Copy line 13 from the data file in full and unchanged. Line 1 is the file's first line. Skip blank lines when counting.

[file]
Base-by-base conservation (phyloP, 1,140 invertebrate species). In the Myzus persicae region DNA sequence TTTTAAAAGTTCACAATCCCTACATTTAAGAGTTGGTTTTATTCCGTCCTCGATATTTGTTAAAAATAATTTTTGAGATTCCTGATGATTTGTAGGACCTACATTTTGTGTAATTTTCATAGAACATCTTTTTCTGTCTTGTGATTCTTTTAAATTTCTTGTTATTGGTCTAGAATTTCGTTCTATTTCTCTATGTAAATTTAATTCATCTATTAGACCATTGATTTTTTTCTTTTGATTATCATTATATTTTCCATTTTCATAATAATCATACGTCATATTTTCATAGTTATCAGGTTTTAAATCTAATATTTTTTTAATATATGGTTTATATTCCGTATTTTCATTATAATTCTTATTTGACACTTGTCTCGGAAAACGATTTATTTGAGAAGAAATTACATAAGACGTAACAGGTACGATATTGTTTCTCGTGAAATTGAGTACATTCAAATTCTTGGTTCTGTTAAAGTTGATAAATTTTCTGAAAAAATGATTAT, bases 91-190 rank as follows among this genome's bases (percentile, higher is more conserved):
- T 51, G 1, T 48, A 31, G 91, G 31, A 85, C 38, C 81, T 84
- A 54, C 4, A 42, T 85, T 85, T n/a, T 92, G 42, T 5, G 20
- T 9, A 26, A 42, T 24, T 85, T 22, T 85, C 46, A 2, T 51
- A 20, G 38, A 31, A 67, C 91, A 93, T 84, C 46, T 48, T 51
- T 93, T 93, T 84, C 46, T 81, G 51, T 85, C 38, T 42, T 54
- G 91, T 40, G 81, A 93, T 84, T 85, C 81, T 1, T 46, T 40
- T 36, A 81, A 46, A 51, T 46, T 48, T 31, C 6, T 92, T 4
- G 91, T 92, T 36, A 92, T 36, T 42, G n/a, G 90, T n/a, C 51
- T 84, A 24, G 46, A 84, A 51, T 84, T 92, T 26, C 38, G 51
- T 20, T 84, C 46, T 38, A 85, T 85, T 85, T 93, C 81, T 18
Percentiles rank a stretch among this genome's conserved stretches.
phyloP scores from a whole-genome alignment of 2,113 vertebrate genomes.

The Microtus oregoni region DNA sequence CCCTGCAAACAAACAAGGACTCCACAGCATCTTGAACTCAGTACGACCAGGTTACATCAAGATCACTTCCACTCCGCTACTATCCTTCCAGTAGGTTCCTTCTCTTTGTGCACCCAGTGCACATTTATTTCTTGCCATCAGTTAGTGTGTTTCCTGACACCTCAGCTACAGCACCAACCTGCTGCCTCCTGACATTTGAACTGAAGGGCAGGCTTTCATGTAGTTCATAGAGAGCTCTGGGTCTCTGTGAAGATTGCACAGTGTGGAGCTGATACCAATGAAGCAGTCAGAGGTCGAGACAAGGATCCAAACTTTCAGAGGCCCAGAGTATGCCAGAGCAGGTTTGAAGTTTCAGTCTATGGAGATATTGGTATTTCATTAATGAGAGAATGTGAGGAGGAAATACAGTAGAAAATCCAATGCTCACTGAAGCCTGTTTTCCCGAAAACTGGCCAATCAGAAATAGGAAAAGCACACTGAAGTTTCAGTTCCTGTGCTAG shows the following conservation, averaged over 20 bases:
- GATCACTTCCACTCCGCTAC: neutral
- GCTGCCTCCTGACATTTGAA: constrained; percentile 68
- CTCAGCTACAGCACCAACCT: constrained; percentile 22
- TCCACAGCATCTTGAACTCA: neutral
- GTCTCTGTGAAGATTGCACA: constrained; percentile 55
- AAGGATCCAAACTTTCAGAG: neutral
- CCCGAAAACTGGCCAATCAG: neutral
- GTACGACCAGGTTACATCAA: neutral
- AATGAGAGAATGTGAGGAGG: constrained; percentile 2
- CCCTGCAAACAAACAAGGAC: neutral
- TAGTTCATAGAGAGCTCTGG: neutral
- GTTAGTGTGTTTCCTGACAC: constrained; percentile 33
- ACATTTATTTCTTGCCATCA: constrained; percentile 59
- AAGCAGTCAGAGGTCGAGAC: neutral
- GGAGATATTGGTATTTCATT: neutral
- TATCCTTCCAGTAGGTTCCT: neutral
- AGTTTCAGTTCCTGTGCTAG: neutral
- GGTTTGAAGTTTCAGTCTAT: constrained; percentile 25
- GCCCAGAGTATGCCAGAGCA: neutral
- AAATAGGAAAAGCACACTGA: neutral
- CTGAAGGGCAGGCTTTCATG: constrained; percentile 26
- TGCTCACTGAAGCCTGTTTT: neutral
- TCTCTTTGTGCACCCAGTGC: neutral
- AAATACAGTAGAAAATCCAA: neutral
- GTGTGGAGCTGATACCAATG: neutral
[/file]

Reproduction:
phyloP scores from a whole-genome alignment of 2,113 vertebrate genomes.